With delays in contact tracing, health director urges people to self quarantine if covid exposure
The public health director in Orleans and Genesee counties acknowledged a delay in contact tracing due to an overwhelming caseload for the state’s contact tracers.
Paul Pettit, the public health director for the two counties, urged those who are close contacts with people who test positive to begin self quarantining right away, and not wait to be reached by contact tracers.
The state’s tracers aren’t connecting with people often until four or six days after they have been identified as close contacts, Pettit said this morning on a Zoom conference call with reporters.
The local public health departments in Orleans and Genesee will do the initial case investigations to determine close contacts. They then hand off the contact tracing to the state.
But the state has been overwhelmed with surging caseloads locally, regionally and state-wide, Pettit said.
The local health department staff were doing the case investigations and contact tracing when there were only a few new cases each day.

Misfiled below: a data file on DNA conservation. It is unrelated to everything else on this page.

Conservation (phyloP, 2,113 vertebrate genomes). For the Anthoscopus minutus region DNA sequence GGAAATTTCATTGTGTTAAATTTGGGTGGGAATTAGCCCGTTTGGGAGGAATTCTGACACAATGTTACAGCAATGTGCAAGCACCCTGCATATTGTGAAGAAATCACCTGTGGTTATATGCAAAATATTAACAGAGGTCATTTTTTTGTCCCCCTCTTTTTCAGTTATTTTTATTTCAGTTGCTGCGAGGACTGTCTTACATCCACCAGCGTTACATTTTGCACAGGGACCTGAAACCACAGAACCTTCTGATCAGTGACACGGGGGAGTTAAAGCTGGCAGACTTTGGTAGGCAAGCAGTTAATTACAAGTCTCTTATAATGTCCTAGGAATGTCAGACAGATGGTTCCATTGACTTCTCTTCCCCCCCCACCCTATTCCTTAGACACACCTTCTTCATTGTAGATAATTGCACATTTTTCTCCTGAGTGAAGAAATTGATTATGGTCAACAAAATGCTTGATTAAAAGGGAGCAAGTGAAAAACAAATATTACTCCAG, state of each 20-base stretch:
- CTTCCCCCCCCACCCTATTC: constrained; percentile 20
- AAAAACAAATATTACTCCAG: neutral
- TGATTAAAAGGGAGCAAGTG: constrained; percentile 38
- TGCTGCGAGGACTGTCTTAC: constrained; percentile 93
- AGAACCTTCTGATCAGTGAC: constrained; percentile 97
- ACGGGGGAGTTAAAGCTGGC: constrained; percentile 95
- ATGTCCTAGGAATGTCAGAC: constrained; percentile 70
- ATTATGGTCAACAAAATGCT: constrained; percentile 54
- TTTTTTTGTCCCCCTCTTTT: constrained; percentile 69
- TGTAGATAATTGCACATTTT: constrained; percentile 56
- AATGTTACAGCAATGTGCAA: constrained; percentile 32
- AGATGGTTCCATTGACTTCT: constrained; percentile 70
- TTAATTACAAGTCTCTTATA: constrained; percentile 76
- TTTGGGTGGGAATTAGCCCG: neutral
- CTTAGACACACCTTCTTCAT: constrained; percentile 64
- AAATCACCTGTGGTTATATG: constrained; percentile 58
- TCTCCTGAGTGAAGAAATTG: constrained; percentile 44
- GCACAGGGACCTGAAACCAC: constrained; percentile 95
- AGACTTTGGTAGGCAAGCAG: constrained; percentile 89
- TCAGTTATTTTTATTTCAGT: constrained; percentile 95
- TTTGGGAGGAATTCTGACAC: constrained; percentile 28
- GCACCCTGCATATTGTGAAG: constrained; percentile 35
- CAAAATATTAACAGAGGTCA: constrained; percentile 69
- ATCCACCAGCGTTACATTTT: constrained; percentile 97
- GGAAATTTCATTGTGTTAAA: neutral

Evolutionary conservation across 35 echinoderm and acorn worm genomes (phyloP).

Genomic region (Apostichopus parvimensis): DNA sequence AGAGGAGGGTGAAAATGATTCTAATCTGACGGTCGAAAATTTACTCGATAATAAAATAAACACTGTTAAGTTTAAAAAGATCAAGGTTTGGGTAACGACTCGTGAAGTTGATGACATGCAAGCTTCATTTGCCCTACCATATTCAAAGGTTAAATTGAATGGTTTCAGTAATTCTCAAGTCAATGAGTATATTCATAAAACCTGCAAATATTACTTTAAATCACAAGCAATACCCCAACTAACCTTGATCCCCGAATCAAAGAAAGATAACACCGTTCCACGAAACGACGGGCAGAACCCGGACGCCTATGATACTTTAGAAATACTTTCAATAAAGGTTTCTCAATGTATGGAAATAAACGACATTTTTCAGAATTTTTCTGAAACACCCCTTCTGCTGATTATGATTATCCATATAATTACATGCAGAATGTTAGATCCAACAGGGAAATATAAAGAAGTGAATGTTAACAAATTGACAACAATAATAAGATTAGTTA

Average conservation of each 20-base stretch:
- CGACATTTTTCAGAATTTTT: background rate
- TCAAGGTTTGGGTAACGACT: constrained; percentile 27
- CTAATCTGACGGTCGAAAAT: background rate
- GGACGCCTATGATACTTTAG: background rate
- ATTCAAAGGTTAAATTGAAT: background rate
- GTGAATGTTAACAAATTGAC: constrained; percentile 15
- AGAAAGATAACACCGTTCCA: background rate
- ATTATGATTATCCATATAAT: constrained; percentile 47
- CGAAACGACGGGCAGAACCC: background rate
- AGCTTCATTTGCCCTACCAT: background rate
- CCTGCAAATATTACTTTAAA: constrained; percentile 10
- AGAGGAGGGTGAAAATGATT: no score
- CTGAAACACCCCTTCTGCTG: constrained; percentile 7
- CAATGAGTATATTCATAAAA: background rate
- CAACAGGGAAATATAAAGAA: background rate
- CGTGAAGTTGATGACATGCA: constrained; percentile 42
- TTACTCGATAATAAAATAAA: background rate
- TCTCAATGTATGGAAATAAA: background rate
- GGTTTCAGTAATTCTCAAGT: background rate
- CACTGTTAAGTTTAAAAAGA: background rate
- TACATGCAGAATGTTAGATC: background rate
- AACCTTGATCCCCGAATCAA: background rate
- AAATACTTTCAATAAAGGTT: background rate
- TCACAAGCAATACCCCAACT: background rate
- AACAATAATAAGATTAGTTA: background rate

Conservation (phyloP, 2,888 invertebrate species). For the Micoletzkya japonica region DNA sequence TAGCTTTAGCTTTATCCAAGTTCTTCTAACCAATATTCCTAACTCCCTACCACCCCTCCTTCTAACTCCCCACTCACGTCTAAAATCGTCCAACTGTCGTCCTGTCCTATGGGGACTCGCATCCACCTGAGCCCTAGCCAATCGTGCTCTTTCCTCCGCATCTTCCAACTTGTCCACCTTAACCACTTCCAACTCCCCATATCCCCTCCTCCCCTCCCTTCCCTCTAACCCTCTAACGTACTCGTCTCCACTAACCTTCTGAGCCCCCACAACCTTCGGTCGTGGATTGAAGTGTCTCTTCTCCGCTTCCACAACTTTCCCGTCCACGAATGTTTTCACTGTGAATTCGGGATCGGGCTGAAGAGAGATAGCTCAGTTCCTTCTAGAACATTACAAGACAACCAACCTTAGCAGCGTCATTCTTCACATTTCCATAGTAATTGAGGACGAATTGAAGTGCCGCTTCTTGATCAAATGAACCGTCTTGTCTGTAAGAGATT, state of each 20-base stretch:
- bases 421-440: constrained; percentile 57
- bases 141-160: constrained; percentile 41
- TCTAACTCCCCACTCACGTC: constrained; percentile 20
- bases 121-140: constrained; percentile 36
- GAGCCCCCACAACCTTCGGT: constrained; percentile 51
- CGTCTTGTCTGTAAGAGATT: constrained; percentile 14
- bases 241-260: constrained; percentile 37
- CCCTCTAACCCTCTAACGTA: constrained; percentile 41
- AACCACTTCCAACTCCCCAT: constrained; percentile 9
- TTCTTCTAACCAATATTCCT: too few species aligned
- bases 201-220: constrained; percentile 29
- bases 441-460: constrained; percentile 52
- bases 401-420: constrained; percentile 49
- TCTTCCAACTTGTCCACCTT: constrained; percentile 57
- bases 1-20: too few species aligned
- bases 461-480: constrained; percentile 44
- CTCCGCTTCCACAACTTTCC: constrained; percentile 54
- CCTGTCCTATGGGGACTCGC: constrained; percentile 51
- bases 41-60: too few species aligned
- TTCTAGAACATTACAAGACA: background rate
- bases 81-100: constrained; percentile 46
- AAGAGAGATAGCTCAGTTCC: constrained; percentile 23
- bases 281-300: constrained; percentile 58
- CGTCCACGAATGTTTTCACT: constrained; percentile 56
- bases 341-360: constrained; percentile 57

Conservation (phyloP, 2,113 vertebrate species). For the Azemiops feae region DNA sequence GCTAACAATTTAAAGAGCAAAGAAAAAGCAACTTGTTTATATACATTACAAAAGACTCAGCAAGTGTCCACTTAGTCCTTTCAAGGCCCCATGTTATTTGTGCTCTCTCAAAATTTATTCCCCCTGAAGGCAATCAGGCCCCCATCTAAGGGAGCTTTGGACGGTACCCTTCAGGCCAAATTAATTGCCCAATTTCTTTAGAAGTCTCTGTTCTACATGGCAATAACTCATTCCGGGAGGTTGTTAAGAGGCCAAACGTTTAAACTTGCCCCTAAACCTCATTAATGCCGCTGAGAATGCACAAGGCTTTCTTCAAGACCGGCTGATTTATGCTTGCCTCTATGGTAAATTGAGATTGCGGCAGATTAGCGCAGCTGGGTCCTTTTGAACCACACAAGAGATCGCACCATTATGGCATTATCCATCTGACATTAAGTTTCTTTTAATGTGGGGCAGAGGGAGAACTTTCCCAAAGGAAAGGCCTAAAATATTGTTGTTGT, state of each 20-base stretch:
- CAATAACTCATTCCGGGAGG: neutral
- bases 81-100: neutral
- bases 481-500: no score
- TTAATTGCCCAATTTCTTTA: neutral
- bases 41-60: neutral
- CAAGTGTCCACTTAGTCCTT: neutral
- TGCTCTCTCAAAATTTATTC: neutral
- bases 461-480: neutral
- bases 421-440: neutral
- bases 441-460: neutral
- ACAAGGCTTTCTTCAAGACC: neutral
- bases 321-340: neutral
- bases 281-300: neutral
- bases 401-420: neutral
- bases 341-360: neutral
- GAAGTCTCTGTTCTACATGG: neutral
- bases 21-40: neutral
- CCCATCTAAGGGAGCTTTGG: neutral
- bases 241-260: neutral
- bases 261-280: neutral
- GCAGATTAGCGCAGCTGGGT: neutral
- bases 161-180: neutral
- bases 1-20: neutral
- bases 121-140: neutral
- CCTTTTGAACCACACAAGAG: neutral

But the cases have gone up dramatically recently. In Orleans County, there are 719 new cases so far in December, an average of 24 new cases a day. There were 623 cases the first nine months of the pandemic in Orleans.
In Genesee, there have been 1,420 new cases so far in December, an average of 47 new cases a day. There were 954 cases in Genesee the first nine months of the pandemic.
Pettit stressed for people to self isolate if they have been identified as a close contact. If they don’t have symptoms for 10 days, they can end the quarantine.
“The message I want to put out there is to start quarantining,” Pettit said.